by WorldTribune Staff, April 20, 2022
“…the rights of man come not from the generosity of the state but from the hand of God.” — John F. Kennedy, Inaugural Address, January 20, 1961
The United States of America was founded on a quest for religious freedom, forged on the principles of the Judeo-Christian belief system and both rooted in and raised to a state of exceptionalism on a concept of individual rights coming from, as Kennedy stressed, God, not government.
Oral argument is scheduled to take place Monday, April 25 in the U.S. Supreme Court case of high school football coach Joe Kennedy, who was forced from his job after he refused an administrative order to stop praying on the field at the end of games.
“The crime of praying. In America? In a nation — is there really such a thing as a crime of praying?” Washington Times columnist Cheryl K. Chumley asked in an April 19 op-ed.
“This is how far America has strayed from its foundations.”
Kennedy began his coaching position in 2008 at Bremerton High School in Washington state.
On April 15, “nearly eight years after being fired for praying by himself at the 50-yard line after a football game, Coach Kennedy filed his final brief with the U.S. Supreme Court,” said Hiram Sasser, executive general counsel for First Liberty Institute, which is representing Kennedy. (See the brief here).
“Just as Bremerton School District acknowledged in 2015, this issue quickly shifted from his leading prayer with students to a coach’s right to conduct personal, private prayer on the 50-yard line after each game. The commitment Coach Kennedy made to pray after a game did not involve others; it was (and is) to pray by himself at the 50-yard line after each game. No one should be forced to choose between their faith and their livelihood,” Sasser added.
Nobody had complained about Kennedy’s prayer at games, but school administrators “caught wind of what he was doing and sent him a stern warning about policy that said staff couldn’t encourage students to engage in religious activity — that is to say, then pinheaded bureaucrats in the district ran like frightened sheep from the possibility that someone might sue, so they knee-jerked and intimidated the coach into stifling his prayers,” Chumley wrote. “Yes, knee-jerked. They could’ve rallied behind the coach; they could’ve stood tall on the principles of free speech, free assembly, freedom of worship, freedom in America — or just common sense: The prayers, after all, were voluntary.”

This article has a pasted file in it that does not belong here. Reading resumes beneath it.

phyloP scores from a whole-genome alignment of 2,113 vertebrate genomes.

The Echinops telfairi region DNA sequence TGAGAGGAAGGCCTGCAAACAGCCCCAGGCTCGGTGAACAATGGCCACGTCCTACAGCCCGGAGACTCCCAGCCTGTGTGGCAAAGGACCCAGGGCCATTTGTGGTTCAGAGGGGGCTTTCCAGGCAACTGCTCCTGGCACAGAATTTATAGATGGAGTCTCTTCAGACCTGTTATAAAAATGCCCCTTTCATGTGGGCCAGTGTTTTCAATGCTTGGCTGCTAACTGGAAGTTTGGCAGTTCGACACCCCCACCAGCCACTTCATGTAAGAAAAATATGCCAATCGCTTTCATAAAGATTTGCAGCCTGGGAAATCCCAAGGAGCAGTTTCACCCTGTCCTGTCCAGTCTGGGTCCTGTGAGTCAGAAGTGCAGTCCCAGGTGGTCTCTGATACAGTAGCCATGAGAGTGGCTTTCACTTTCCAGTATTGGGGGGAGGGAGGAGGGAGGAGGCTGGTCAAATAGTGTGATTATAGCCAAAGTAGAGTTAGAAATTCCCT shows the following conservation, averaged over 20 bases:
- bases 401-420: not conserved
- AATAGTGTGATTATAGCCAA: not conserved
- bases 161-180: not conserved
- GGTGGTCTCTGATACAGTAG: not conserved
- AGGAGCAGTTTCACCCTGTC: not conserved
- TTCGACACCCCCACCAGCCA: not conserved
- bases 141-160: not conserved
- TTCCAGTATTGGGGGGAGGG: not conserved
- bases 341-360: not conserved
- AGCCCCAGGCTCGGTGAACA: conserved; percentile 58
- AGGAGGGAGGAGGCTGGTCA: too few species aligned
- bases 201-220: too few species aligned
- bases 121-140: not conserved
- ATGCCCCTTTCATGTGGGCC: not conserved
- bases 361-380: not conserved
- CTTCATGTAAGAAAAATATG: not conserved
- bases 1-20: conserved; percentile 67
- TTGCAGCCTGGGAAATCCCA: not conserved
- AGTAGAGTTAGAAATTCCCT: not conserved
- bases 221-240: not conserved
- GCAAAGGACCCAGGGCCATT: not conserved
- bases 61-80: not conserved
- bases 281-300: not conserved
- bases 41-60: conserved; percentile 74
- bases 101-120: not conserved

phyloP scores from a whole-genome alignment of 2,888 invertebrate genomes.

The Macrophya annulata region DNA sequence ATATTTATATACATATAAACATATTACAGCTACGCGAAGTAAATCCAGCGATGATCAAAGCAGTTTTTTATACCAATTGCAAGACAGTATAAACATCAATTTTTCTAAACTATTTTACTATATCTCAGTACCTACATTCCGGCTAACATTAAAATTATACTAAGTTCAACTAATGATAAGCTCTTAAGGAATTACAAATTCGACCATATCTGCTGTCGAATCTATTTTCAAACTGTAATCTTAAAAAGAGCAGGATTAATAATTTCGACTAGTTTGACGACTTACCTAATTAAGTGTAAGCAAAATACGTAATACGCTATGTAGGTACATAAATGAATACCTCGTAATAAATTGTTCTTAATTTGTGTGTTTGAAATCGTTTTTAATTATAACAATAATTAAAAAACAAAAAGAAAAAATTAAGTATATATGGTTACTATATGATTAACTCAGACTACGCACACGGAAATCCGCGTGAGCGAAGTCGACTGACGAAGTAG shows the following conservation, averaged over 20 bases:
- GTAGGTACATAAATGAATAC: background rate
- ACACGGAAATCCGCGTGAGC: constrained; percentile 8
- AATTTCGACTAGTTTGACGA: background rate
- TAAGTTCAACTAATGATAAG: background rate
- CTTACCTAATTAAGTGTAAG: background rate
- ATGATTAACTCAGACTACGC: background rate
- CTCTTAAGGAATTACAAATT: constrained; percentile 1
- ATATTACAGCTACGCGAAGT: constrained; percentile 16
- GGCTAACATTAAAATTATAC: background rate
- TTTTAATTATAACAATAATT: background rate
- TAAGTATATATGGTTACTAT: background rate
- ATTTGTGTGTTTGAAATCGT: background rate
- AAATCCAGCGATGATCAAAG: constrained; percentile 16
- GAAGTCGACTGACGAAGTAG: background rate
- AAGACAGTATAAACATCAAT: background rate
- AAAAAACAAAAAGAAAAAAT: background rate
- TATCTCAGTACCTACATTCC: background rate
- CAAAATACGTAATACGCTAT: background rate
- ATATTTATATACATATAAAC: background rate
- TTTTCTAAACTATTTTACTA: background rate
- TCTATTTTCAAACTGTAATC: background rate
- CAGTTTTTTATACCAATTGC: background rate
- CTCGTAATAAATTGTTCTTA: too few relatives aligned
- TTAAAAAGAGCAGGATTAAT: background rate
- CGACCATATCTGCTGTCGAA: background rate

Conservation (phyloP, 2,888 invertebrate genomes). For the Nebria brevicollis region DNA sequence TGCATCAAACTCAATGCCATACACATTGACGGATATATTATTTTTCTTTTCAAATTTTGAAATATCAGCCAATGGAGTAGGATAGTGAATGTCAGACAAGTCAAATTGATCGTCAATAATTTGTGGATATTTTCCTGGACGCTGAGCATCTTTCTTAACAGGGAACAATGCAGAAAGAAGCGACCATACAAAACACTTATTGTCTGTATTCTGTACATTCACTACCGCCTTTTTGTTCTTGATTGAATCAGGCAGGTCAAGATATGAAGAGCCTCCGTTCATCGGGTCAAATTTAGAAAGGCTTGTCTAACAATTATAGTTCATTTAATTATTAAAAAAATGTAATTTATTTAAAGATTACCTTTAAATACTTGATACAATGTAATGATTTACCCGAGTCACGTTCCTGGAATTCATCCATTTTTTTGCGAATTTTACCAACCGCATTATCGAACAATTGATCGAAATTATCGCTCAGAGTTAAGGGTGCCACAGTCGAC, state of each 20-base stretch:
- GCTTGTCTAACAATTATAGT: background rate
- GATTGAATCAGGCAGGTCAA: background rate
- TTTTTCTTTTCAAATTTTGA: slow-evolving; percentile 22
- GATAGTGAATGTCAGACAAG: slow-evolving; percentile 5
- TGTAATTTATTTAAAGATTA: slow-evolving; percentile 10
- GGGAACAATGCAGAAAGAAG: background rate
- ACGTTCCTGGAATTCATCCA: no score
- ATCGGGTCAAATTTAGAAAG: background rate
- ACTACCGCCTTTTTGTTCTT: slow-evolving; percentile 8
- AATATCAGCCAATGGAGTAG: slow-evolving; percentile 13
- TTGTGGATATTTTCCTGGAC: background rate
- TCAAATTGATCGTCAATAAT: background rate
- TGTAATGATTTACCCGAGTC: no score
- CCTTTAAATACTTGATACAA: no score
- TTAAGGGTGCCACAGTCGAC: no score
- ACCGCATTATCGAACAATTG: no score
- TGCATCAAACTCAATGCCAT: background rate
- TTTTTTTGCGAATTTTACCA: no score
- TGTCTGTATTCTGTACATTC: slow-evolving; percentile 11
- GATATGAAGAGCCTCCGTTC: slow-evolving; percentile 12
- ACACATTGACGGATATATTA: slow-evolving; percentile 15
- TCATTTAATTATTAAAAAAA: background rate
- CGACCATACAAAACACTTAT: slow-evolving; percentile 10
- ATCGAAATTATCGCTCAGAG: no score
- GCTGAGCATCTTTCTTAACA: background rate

Chumley continued: “But in bureauspeak — the language, obviously, of these Washington school administrators — the logic goes like this: Christians are so much easier to shut up than, say, an angry atheist who might come along and make a call to the, oh, say, Freedom From Religion Foundation or to the, hmm, perhaps, American Civil Liberties Union, and then join forces and launch a lawsuit that will entangle the school in legal battles, in costly legal battles, in expensive, ugly, well-publicized legal battles for months and even years to come. School administrators hate that. School administrators will do whatever it takes to avoid these scenarios.
“So they go the path of perceived least resistance…
“Christians don’t fight.
“Atheists, on the other hand, do.
“That logic? That’s been pretty much the battlefield in America for years now.”
That logic, Chumley noted, “has worked in bureaucrats’ favor. Bureaucrats have expected Christians, by and large, to stifle and stay quiet and go away because Christians, by and large, with few exceptions, have done just that.”
Coach Kennedy’s Supreme Court case “is the eye of America’s storm,” Chumley wrote. “If justices rule one way, it’s the underscore and recognition of all that’s great about America — of all that America is — of all that keeps this country rooted in freedom. If justices rule another way, it’s the end of all that America is — of all that makes America, America. Think about it.”